For psychologists who are considering starting their own private practice, it may feel like you’re going it alone. From developing your business plan to fitting out the premises, it can feel like a solitary experience. But here’s the thing: it doesn’t have to be.
Tapping into the professional networks you have built up over the years as a practicing psychologist is something you should leverage and use to your advantage. As you shift to private practice, your networks and affiliations with professional associations become more important than ever.
When Robyn Stead, Educational Psychologist and Founder of Educational Psychology Services, started her New Zealand-based private practice, she knew that she couldn’t go it alone. As Robyn reflects on launching her business, she made a focused effort to connect with her networks, nurture her relationships and dial up her involvement in professional associations.
“I had always been a member of the New Zealand Psychological Society, but I've become much more proactive in linking in with that since launching my private practice. Overall, this is something I work hard at to maintain my professional connections and associations.”
Robyn also recently stepped into the role of chairperson of the Institute of Educational and Developmental Psychology (IEDP). She says that she acknowledged early on that influencing wider systems, and the nature of networking daily in the office, was something she simply wasn’t going to get in her private practice, so it had to be sourced from different settings. “The IEDP is a great opportunity to maintain those areas of professional activity.”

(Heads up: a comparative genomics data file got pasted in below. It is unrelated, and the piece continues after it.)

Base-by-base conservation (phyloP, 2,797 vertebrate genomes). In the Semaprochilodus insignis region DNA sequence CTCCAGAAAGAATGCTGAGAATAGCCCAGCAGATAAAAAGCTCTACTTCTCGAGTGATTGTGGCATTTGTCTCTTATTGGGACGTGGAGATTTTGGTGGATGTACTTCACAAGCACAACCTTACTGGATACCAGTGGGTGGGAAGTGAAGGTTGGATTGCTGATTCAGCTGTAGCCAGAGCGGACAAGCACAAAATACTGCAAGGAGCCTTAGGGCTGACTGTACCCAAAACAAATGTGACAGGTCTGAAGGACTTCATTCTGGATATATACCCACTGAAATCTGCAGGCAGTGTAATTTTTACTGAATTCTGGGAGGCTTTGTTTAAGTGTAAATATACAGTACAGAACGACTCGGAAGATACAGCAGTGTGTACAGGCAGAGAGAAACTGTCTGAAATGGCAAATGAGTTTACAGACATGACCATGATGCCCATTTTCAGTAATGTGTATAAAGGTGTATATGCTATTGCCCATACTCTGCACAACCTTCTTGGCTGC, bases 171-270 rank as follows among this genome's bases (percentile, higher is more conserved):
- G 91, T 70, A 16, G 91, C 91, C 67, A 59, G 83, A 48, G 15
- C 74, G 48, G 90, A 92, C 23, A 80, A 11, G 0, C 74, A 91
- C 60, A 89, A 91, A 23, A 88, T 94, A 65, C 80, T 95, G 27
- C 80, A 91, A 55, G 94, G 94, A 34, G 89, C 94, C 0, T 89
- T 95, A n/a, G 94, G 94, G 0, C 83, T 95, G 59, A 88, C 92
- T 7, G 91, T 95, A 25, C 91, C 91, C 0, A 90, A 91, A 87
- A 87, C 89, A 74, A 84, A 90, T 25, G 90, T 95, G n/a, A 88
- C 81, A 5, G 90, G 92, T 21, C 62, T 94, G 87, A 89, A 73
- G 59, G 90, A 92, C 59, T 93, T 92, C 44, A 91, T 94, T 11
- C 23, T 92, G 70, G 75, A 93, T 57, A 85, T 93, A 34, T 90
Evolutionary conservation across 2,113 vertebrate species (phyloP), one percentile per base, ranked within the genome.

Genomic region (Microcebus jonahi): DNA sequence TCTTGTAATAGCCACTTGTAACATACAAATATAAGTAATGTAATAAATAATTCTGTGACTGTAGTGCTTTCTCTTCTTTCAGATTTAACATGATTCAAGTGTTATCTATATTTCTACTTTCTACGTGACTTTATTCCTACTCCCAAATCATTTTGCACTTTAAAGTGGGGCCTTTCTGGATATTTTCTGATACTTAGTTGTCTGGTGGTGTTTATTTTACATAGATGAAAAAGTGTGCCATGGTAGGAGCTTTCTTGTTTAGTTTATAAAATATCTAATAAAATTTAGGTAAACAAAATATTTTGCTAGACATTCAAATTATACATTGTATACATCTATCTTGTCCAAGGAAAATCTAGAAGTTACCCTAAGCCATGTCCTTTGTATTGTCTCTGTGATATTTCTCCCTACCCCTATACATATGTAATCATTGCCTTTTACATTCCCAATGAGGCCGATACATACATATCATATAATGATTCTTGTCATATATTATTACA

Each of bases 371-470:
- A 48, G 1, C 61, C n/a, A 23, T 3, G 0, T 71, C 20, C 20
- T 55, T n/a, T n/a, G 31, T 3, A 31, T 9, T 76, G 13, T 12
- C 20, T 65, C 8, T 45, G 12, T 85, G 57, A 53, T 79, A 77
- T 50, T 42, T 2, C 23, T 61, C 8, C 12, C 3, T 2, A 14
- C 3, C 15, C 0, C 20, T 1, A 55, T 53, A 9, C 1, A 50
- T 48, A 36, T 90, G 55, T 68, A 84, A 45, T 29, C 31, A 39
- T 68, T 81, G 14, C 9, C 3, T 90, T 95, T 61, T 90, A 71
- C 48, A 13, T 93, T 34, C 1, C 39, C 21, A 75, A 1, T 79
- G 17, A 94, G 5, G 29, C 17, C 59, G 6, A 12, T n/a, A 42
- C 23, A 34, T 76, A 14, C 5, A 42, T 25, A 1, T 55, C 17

Having practiced in the public service arena for quite some time, Robyn consolidated her network of like-minded professionals, however, now firmly set up and flourishing in her private practice, she noted that it’s the private practitioner’s responsibility to actively engage with their wider network to keep the dialogue open and the relationships nurtured. Robyn says that as soon as she left her public service role and started her private practice, she lost some key daily interactions.
“It’s critical to have professional associations, especially in private practice. When I was working for schools and in education, my community was right there for me. There were educational psychologists in my office...that I easily could connect with, there were accessible professional development areas, and so on.”
Further to tapping into the psychology-specific networks, Robyn notes that in order to set her private practice up the right way, she opted to speak to additional business professionals, which encompassed accountants, marketers, and website experts to name a few, who helped with the areas that weren't in her wheelhouse.
Robyn says this was “an invaluable exercise” that helped her take the leap into her own private practice with confidence. She says that it’s amazing that by just telling people what you’re setting out to achieve, how many of them will come back to you with indispensable advice.
Once you’re set up, another creative way to scale your private practice is to hold lunch and learn initiatives or workshop sessions. These activities help to build your thought leadership position and establish you as an authority in your field. While working to build your private practice’s brand and your position as an expert, these activities will also open further opportunities to organically grow your professional networks.
Ultimately, launching your own private practice is an exciting time in your career, and it shouldn’t be marred by the fear of going it alone. Robyn’s message to aspiring private practitioners is to be brave, leverage your networks and be clear on the ethos of your practice. With that, you’ll set yourself up with a sustainable business that has a lasting impact.
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